Meeting in committee, the Escambia County Commission voted 3-2 Tuesday to instruct staff to gather information on awarding a contract to build a facility to replace both the Central Booking Unit and the Main Jail.
The booking facility sustained major damage in the April 30th explosion, which killed two inmates and injured 184 other inmates and staff. Inmates are now being held at the main jail, a work camp in Cantonment, and at lockups in Santa Rosa and Okaloosa Counties.
The Pensacola City Council and Escambia County Commission hosted a stormwater symposium Friday morning, with both promising to cooperate on ways to control flooding. The session was held before a packed room at the Pensacola Bay Center.
Torrential rainfall in late April totaled 27 inches in the Pensacola area in a 24-hour period. The resultant flood caused massive damage to roadways – including four parts of Scenic Highway that were washed out. Flooding also swamped some businesses downtown.
Just over a week after an explosion at the Escambia County Jail’s central booking facility, the building is back under county control as the investigation is continues.
The state Fire Marshal’s Office returned the jail to the County Commission on Thursday, after leading the investigation into the blast which killed two inmates and injured 184 others. The initial report did not raise any eyebrows.
After 18 months, $40,000 in search fees, two interims and one extra meeting, Escambia County finally has an administrator.
The Escambia County Commission voted 5-0 Thursday to offer the position to Taylor County Administrator Jack Brown, who was among the five finalists. He would succeed Randy Oliver, who was fired in September of 2012.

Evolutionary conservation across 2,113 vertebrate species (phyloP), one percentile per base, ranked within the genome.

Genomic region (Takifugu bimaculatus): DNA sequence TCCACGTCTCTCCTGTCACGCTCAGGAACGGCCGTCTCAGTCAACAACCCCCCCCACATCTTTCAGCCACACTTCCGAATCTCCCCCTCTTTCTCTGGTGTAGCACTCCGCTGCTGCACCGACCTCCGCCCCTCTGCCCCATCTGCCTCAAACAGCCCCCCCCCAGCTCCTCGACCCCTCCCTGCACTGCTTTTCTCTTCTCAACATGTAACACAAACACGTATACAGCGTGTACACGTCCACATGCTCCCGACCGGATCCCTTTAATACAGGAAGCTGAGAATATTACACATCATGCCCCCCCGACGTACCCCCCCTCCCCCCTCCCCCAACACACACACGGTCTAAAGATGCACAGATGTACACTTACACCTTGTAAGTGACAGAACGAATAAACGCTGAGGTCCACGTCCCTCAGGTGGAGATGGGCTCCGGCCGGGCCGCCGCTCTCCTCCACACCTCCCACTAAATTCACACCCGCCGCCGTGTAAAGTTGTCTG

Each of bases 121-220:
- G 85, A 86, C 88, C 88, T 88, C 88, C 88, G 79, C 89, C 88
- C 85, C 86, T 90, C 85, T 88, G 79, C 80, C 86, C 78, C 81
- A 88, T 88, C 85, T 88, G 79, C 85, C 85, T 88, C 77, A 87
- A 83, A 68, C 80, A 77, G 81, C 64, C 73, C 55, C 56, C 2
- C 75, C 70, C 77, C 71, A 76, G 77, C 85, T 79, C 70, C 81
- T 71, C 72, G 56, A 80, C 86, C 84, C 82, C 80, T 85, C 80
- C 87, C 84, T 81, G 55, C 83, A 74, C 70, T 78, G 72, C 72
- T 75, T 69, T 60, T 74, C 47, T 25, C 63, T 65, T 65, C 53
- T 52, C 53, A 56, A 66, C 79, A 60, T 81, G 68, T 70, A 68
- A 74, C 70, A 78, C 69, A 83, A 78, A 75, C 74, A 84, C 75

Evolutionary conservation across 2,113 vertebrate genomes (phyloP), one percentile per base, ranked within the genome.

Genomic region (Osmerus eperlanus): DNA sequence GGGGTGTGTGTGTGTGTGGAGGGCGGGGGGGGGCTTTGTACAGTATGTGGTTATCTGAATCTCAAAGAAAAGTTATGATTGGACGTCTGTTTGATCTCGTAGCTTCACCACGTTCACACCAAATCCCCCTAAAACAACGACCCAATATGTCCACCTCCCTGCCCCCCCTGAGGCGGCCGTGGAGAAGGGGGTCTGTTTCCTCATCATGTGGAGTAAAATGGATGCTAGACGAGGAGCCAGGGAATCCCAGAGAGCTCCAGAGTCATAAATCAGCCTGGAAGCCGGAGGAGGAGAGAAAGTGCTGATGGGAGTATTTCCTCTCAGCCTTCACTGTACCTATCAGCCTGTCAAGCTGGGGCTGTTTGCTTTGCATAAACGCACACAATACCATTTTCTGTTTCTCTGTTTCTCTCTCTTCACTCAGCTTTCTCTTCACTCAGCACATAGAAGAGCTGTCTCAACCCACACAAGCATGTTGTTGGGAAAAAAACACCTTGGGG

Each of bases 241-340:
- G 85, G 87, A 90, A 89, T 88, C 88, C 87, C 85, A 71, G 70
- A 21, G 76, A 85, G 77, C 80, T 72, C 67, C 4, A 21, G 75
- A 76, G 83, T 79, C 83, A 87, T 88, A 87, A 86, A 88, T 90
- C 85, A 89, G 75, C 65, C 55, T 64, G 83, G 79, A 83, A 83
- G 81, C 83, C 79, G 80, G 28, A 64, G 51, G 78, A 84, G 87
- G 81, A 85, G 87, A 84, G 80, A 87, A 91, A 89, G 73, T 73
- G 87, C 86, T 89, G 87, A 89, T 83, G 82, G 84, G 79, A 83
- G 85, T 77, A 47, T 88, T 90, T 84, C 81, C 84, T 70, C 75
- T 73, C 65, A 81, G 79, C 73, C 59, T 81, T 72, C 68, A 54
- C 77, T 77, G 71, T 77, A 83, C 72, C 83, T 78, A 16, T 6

Since Oliver’s dismissal, the administrator post has been filled by the late George Touart, and then by Assistant Administrator Larry Newsome.
The Escambia County Commission Thursday once again pushed back a vote on the hiring of a new county administrator. The latest inaction comes after 18 months and spending $40,000 on the search process.
For the want of a chairman, the opportunity was lost. Lumon May was out of town and traveling back to Pensacola on Thursday. He did not make it back in time for the meeting, which kicked off at 5:30 p-m.
Escambia County Commissioner Gene Valentino may have violated Florida’s public records law, with personal emails sent to an advisor to the reality TV show “Party Down South.” The State Attorney’s Office is reviewing the allegation.
Escambia County Attorney Allison Rogers says it all began with a records request to her office from a Doug Underhill, who was opposed to “Party Down South” filming at Pensacola Beach.
Selecting a new Escambia County Administrator will take a bit longer. Instead of making the decision Friday, the County Commission voted 5-0 to put it off until April 3rd.
For three and a half hours Thursday, the Escambia County Commission listened to its five finalists to succeed the late George Touart. Beforehand, Chairman Lumon May once again criticized the selection process conducted by the Dallas-based head-hunting firm Waters Consulting.
Whoever is the choice for the Escambia County Administrator position will have to wait a bit longer before finding out. The County Commission held a series of private and public interviews with the five candidates on Thursday.
Before the interviews, Chairman Lumon May once again criticized the selection process conducted by the Dallas-based head-hunting firm Waters Consulting.